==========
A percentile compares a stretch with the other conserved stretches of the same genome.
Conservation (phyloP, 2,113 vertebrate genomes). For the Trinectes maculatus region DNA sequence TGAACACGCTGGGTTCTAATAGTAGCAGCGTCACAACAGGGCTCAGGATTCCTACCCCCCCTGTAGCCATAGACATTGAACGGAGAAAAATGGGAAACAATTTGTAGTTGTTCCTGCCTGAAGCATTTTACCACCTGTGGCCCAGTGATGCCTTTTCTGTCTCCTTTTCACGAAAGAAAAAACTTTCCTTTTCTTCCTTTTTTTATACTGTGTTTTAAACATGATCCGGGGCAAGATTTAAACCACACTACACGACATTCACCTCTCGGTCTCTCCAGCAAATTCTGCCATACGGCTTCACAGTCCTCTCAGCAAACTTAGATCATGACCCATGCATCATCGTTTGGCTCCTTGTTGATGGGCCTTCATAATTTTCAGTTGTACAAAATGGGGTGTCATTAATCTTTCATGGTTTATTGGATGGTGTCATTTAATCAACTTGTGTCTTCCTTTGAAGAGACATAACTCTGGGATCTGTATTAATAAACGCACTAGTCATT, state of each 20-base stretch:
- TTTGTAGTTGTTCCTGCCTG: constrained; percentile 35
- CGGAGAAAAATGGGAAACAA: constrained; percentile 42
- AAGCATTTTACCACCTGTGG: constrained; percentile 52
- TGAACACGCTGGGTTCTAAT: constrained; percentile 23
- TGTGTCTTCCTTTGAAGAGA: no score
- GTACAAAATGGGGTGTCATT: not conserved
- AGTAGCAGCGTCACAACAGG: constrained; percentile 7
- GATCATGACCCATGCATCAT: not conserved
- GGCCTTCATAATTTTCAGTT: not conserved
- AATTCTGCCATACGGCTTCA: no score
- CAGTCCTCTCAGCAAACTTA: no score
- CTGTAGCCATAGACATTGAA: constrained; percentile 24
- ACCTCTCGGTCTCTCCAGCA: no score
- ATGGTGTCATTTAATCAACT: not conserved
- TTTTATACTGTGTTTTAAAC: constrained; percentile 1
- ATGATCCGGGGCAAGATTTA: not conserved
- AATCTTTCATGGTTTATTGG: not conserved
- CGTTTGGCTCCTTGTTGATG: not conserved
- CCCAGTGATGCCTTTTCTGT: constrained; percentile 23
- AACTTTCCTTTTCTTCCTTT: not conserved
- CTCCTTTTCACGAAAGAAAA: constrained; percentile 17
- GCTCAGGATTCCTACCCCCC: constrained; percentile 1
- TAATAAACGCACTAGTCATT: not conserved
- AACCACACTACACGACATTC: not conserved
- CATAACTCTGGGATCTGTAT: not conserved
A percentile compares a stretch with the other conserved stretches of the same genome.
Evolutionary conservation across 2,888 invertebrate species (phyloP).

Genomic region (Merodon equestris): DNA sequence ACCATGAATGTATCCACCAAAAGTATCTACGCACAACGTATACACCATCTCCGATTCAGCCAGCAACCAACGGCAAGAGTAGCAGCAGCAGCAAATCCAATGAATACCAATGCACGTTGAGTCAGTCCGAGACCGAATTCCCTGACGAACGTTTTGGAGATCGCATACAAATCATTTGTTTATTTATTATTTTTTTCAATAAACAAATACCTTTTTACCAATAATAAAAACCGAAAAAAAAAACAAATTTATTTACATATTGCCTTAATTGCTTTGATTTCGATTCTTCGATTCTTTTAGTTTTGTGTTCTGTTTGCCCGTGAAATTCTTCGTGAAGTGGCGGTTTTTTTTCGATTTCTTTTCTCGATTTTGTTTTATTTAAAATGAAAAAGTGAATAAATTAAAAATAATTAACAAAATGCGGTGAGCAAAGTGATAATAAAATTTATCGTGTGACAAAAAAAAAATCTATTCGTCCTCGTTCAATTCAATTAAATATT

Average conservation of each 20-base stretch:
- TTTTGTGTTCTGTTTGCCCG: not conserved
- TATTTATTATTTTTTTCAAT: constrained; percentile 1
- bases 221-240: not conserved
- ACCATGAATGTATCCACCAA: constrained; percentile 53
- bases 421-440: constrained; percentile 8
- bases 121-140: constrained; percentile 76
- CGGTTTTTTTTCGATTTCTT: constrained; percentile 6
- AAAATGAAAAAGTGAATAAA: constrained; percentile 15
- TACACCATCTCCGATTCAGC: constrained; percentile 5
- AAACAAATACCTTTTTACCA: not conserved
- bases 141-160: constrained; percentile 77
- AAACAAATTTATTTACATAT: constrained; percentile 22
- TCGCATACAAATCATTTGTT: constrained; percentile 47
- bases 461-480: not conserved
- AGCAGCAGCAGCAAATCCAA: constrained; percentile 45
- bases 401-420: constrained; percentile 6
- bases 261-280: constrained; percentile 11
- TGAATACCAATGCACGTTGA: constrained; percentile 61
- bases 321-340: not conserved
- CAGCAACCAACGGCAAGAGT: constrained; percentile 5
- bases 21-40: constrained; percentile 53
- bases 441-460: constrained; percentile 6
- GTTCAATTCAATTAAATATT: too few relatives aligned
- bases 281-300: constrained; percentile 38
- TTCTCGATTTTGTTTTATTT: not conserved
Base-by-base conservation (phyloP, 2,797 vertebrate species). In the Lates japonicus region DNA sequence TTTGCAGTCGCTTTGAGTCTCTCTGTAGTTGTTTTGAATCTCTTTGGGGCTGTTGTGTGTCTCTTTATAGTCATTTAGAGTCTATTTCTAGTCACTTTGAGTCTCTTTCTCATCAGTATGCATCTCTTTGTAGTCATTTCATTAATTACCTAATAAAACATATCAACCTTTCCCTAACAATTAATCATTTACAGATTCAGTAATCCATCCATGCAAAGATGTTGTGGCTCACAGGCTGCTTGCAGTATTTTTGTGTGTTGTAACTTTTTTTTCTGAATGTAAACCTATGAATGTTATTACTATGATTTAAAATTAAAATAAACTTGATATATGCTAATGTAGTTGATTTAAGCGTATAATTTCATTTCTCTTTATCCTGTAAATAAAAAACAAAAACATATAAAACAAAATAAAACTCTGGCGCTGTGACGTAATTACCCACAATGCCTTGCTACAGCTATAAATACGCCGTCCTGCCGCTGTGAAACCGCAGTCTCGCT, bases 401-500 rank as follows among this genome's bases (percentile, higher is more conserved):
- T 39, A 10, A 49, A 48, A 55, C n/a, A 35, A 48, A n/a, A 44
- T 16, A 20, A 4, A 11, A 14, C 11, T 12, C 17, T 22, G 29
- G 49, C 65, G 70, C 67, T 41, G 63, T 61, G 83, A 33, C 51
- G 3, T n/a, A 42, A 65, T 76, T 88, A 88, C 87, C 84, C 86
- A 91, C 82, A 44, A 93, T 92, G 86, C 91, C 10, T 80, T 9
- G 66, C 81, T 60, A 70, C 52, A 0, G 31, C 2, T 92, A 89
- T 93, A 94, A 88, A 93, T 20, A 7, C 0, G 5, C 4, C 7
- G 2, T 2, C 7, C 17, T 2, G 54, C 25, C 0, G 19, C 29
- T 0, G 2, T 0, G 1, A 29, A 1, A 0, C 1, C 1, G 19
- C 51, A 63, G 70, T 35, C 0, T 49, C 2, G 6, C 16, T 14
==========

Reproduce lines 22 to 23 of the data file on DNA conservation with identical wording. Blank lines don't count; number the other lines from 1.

- AACTTTCCTTTTCTTCCTTT: not conserved
- CTCCTTTTCACGAAAGAAAA: constrained; percentile 17